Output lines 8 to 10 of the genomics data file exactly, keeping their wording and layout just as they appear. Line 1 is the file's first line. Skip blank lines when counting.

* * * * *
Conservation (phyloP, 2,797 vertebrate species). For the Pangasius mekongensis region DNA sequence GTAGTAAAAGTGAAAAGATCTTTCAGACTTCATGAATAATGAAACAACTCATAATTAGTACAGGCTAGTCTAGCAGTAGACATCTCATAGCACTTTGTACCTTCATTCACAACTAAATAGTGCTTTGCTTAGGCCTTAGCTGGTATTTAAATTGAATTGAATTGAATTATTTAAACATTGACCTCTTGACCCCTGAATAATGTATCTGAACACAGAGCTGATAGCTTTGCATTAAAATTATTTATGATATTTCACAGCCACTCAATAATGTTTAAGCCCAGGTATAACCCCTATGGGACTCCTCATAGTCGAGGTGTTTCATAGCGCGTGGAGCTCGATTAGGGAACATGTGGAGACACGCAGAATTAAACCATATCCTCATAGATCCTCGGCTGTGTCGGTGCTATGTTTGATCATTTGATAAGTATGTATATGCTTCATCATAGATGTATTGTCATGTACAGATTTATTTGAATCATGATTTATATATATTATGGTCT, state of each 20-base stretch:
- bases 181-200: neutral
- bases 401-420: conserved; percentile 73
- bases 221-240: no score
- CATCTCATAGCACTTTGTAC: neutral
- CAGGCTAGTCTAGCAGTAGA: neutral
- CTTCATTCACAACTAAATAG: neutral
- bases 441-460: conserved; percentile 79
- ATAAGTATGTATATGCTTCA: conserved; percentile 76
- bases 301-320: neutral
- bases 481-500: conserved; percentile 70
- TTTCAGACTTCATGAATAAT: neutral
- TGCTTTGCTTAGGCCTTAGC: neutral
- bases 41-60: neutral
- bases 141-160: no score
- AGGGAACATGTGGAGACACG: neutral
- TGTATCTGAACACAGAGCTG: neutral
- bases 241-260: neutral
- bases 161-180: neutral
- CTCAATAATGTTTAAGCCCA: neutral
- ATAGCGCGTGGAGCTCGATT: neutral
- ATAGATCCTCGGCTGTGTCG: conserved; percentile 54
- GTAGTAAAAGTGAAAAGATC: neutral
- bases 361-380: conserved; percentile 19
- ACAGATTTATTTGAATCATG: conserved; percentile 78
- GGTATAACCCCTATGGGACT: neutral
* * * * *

- bases 441-460: conserved; percentile 79
- ATAAGTATGTATATGCTTCA: conserved; percentile 76
- bases 301-320: neutral